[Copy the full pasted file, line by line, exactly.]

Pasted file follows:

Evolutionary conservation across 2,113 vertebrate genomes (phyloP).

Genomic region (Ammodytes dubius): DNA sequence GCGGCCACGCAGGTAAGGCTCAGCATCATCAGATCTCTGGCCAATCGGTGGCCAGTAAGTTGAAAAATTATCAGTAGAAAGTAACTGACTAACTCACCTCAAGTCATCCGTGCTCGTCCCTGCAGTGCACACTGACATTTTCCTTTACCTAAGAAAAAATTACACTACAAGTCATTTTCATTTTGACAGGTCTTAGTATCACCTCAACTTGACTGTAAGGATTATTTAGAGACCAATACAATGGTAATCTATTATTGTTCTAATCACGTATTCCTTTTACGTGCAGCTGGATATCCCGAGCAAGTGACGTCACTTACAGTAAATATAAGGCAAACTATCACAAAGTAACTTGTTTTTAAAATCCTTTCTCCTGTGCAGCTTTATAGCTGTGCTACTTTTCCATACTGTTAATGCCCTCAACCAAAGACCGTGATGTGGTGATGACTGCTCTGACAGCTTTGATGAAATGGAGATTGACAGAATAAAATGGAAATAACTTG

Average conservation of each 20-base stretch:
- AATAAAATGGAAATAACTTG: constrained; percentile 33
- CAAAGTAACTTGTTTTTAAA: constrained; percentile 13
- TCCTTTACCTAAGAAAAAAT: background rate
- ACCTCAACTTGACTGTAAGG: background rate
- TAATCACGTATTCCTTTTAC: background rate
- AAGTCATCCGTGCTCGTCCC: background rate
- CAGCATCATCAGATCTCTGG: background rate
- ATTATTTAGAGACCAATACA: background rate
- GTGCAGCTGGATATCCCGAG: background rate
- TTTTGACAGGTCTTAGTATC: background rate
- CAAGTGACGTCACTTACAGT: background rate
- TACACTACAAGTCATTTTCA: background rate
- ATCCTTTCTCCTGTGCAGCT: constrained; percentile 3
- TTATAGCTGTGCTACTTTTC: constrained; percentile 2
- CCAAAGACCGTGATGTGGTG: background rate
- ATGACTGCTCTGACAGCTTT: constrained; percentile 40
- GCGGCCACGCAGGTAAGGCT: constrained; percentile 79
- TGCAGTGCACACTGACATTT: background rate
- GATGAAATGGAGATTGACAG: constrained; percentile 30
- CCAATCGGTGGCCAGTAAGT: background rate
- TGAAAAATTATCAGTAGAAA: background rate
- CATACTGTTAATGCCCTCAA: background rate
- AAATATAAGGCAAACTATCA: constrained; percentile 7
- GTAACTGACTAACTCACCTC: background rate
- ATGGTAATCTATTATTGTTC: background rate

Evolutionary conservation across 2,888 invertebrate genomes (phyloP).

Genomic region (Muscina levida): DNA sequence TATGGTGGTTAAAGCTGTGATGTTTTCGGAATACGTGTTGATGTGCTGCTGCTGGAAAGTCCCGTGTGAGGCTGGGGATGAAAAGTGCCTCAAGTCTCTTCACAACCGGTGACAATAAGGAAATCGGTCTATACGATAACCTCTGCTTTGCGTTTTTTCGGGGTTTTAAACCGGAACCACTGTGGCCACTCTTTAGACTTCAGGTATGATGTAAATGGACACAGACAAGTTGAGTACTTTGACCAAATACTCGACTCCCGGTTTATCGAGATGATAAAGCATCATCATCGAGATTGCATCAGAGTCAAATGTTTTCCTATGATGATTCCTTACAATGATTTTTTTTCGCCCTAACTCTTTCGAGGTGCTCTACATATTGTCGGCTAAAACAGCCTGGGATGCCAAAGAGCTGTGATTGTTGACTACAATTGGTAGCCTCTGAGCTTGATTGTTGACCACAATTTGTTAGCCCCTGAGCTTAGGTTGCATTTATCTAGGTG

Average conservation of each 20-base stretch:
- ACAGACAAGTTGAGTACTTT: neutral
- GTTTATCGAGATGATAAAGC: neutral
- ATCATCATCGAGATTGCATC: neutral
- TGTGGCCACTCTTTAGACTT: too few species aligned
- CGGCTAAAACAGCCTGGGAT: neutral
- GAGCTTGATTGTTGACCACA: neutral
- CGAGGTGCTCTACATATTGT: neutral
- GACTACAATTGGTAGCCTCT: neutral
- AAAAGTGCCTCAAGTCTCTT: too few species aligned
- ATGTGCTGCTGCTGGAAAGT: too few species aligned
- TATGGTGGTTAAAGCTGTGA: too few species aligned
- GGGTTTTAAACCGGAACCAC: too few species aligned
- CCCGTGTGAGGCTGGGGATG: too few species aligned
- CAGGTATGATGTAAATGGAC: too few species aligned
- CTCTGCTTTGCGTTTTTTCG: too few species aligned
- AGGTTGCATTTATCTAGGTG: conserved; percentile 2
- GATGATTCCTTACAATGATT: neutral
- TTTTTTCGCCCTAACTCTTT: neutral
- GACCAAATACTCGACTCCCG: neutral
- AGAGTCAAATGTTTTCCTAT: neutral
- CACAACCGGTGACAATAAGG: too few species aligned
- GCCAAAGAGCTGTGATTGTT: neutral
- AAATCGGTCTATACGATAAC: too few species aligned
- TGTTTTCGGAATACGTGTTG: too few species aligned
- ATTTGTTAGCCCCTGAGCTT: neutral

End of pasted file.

Evolutionary conservation across 2,113 vertebrate genomes (phyloP).

Genomic region (Ammodytes dubius): DNA sequence GCGGCCACGCAGGTAAGGCTCAGCATCATCAGATCTCTGGCCAATCGGTGGCCAGTAAGTTGAAAAATTATCAGTAGAAAGTAACTGACTAACTCACCTCAAGTCATCCGTGCTCGTCCCTGCAGTGCACACTGACATTTTCCTTTACCTAAGAAAAAATTACACTACAAGTCATTTTCATTTTGACAGGTCTTAGTATCACCTCAACTTGACTGTAAGGATTATTTAGAGACCAATACAATGGTAATCTATTATTGTTCTAATCACGTATTCCTTTTACGTGCAGCTGGATATCCCGAGCAAGTGACGTCACTTACAGTAAATATAAGGCAAACTATCACAAAGTAACTTGTTTTTAAAATCCTTTCTCCTGTGCAGCTTTATAGCTGTGCTACTTTTCCATACTGTTAATGCCCTCAACCAAAGACCGTGATGTGGTGATGACTGCTCTGACAGCTTTGATGAAATGGAGATTGACAGAATAAAATGGAAATAACTTG

Average conservation of each 20-base stretch:
- AATAAAATGGAAATAACTTG: constrained; percentile 33
- CAAAGTAACTTGTTTTTAAA: constrained; percentile 13
- TCCTTTACCTAAGAAAAAAT: background rate
- ACCTCAACTTGACTGTAAGG: background rate
- TAATCACGTATTCCTTTTAC: background rate
- AAGTCATCCGTGCTCGTCCC: background rate
- CAGCATCATCAGATCTCTGG: background rate
- ATTATTTAGAGACCAATACA: background rate
- GTGCAGCTGGATATCCCGAG: background rate
- TTTTGACAGGTCTTAGTATC: background rate
- CAAGTGACGTCACTTACAGT: background rate
- TACACTACAAGTCATTTTCA: background rate
- ATCCTTTCTCCTGTGCAGCT: constrained; percentile 3
- TTATAGCTGTGCTACTTTTC: constrained; percentile 2
- CCAAAGACCGTGATGTGGTG: background rate
- ATGACTGCTCTGACAGCTTT: constrained; percentile 40
- GCGGCCACGCAGGTAAGGCT: constrained; percentile 79
- TGCAGTGCACACTGACATTT: background rate
- GATGAAATGGAGATTGACAG: constrained; percentile 30
- CCAATCGGTGGCCAGTAAGT: background rate
- TGAAAAATTATCAGTAGAAA: background rate
- CATACTGTTAATGCCCTCAA: background rate
- AAATATAAGGCAAACTATCA: constrained; percentile 7
- GTAACTGACTAACTCACCTC: background rate
- ATGGTAATCTATTATTGTTC: background rate

Evolutionary conservation across 2,888 invertebrate genomes (phyloP).

Genomic region (Muscina levida): DNA sequence TATGGTGGTTAAAGCTGTGATGTTTTCGGAATACGTGTTGATGTGCTGCTGCTGGAAAGTCCCGTGTGAGGCTGGGGATGAAAAGTGCCTCAAGTCTCTTCACAACCGGTGACAATAAGGAAATCGGTCTATACGATAACCTCTGCTTTGCGTTTTTTCGGGGTTTTAAACCGGAACCACTGTGGCCACTCTTTAGACTTCAGGTATGATGTAAATGGACACAGACAAGTTGAGTACTTTGACCAAATACTCGACTCCCGGTTTATCGAGATGATAAAGCATCATCATCGAGATTGCATCAGAGTCAAATGTTTTCCTATGATGATTCCTTACAATGATTTTTTTTCGCCCTAACTCTTTCGAGGTGCTCTACATATTGTCGGCTAAAACAGCCTGGGATGCCAAAGAGCTGTGATTGTTGACTACAATTGGTAGCCTCTGAGCTTGATTGTTGACCACAATTTGTTAGCCCCTGAGCTTAGGTTGCATTTATCTAGGTG

Average conservation of each 20-base stretch:
- ACAGACAAGTTGAGTACTTT: neutral
- GTTTATCGAGATGATAAAGC: neutral
- ATCATCATCGAGATTGCATC: neutral
- TGTGGCCACTCTTTAGACTT: too few species aligned
- CGGCTAAAACAGCCTGGGAT: neutral
- GAGCTTGATTGTTGACCACA: neutral
- CGAGGTGCTCTACATATTGT: neutral
- GACTACAATTGGTAGCCTCT: neutral
- AAAAGTGCCTCAAGTCTCTT: too few species aligned
- ATGTGCTGCTGCTGGAAAGT: too few species aligned
- TATGGTGGTTAAAGCTGTGA: too few species aligned
- GGGTTTTAAACCGGAACCAC: too few species aligned
- CCCGTGTGAGGCTGGGGATG: too few species aligned
- CAGGTATGATGTAAATGGAC: too few species aligned
- CTCTGCTTTGCGTTTTTTCG: too few species aligned
- AGGTTGCATTTATCTAGGTG: conserved; percentile 2
- GATGATTCCTTACAATGATT: neutral
- TTTTTTCGCCCTAACTCTTT: neutral
- GACCAAATACTCGACTCCCG: neutral
- AGAGTCAAATGTTTTCCTAT: neutral
- CACAACCGGTGACAATAAGG: too few species aligned
- GCCAAAGAGCTGTGATTGTT: neutral
- AAATCGGTCTATACGATAAC: too few species aligned
- TGTTTTCGGAATACGTGTTG: too few species aligned
- ATTTGTTAGCCCCTGAGCTT: neutral